After five decades of independence, Bangladesh is now a strong vibrant country in terms of various socio-economic indicators. The continuous struggle of the country's people to reduce poverty and hunger and improve the quality of health and education has paid off significantly. Gone are the days, when a large number of people did not have a minimum income to purchase required foods and there was also not any necessary social safety net for them. Hunger and malnutrition were inescapable for many. Today, almost everyone has access to the minimum level of food and nutrition. They have also better access to healthcare and education despite many limitations. Then there are diversified job opportunities although the major part is informal.
Undoubtedly, the list of achievements in the last five decades is long and laudable. From a basket case to one of the fastest-growing economies is a commendable achievement after all. When it concerns managing the natural disaster or economic hardship, the ability to do so by the country has already been proven in the global arena. Thriving private businesses coupled with vibrant activities of non-government organisations have been driving the socio-economic progress making the government's development effort effective and sustainable in the long run.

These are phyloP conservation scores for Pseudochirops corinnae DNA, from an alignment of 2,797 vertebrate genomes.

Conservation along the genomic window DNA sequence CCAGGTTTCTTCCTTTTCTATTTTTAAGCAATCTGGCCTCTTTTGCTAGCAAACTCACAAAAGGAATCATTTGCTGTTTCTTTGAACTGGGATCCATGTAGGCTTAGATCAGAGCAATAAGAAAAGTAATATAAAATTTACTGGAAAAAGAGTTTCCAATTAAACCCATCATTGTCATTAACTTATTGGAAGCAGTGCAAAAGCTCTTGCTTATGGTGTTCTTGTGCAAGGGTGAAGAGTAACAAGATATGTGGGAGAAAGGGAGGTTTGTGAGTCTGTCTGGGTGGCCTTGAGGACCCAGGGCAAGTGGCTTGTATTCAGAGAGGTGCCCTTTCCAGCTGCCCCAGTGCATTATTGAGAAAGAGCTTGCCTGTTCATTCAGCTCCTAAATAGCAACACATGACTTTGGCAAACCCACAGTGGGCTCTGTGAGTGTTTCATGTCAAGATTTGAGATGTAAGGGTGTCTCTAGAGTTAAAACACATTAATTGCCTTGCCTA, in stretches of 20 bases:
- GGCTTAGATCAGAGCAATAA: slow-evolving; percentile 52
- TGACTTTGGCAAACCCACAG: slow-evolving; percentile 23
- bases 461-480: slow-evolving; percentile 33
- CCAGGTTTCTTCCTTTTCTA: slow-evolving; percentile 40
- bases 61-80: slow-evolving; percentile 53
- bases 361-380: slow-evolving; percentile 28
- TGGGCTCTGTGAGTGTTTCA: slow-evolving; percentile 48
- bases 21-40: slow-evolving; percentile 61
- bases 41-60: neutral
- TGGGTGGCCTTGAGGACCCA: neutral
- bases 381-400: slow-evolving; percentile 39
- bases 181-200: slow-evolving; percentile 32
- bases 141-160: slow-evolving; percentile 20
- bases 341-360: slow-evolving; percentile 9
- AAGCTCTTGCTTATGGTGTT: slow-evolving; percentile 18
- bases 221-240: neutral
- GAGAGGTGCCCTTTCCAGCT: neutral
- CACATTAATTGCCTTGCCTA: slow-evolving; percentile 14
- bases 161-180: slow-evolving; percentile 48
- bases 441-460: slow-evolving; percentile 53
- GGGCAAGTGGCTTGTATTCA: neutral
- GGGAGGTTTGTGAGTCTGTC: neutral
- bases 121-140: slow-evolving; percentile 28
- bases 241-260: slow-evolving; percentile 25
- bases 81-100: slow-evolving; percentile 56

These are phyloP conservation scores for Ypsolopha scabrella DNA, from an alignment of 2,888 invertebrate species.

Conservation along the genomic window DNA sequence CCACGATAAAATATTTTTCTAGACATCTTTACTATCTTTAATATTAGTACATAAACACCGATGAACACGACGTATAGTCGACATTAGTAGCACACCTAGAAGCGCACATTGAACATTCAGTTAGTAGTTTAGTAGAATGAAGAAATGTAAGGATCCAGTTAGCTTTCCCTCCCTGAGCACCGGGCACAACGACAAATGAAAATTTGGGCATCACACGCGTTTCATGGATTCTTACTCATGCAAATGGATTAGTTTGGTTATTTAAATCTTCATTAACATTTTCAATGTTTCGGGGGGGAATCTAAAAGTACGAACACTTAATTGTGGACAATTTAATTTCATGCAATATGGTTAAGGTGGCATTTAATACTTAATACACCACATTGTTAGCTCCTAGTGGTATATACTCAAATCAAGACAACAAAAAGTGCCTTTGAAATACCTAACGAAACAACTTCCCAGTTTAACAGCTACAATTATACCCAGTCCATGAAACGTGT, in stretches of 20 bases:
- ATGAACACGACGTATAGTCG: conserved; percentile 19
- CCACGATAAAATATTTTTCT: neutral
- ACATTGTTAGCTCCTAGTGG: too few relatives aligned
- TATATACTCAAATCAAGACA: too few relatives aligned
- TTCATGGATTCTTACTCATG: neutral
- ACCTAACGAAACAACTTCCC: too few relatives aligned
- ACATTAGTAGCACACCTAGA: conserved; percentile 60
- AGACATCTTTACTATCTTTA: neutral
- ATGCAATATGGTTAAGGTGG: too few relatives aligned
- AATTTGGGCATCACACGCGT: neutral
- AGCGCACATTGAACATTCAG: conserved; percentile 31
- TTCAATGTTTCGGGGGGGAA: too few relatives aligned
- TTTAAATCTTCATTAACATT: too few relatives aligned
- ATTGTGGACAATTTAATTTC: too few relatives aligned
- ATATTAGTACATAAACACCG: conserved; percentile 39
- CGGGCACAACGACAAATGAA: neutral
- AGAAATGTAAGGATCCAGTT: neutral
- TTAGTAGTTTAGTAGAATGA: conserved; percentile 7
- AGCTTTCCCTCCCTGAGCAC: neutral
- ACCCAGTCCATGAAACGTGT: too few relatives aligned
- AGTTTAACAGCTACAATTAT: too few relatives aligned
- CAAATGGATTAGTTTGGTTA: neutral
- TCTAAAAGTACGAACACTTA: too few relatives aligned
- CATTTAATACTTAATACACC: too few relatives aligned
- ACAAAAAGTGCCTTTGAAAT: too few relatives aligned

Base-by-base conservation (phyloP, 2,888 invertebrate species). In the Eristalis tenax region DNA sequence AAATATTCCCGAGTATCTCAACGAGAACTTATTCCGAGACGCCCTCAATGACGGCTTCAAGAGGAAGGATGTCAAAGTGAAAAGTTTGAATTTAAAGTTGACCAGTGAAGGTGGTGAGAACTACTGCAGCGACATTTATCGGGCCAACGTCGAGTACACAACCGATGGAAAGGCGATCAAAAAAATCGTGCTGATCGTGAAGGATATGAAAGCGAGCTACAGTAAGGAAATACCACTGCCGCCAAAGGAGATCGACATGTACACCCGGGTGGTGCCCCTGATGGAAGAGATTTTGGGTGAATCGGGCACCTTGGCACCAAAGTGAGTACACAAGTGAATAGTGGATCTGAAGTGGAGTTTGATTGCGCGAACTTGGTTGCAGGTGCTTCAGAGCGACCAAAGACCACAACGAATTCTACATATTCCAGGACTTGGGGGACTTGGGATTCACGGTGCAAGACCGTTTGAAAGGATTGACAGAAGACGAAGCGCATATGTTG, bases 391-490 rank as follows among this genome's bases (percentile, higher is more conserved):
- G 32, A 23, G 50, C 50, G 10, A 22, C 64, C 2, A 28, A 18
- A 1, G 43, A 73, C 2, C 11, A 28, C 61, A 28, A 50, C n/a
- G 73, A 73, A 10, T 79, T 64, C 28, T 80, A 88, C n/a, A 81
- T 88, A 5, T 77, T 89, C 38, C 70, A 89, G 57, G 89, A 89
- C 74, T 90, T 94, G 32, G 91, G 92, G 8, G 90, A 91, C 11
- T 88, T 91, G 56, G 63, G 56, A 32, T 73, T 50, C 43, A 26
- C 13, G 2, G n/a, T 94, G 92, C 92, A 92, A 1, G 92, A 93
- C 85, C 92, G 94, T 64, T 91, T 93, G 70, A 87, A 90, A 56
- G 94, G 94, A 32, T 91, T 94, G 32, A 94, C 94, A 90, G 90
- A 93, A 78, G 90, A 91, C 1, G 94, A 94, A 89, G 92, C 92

The achievements of Bangladesh are thus definitely a matter of celebration and pride. At the same time, some of the successes are also a matter of disappointment and call for self-criticism.
Achieving self-reliance in food is almost a reality. Also Bangladesh has no dearth of resources to procure food from the global market whenever needed. The policymakers argue that the country has become self-sufficient in food but in the strict sense of the term it has not. Though Bangladesh now exports some food items including rice, there is a regular import of rice and wheat also. Thus, self-sufficiency is yet to be achieved.
Over the years, Bangladesh has developed a good road network across the country. Thousands of kilometres of roads and highways have been repaired, reconstructed and even added to make the mobility of people and goods smooth. The construction of the Padma Bridge reflects the paradigm shift in communication infrastructure. Nevertheless, it is sad to note that road safety is a matter of grave concern. Every day, some people die from road accidents for reckless and unruly driving which is not desirable. When adequate resources are there to invest in mega infrastructure, a reasonable portion should be made to ensure road safety.
To speak of another downside of communication, after more than 50 years of independence, Bangladesh is yet to introduce a fleet of decent public transport in Dhaka and other major cities. This is costly in terms of time, money, health and productivity of millions of people who have to commute daily braving unbearable traffic congestions and pollution. There is no lack of resources and planning to revamp the public transport. What is absent is a strong political commitment to do so.
Notwithstanding some spectacular successes, there are areas of disappointment. It is time to take the right course of action to overcome all these constraints in the interest of a sustainably vibrant Bangladesh.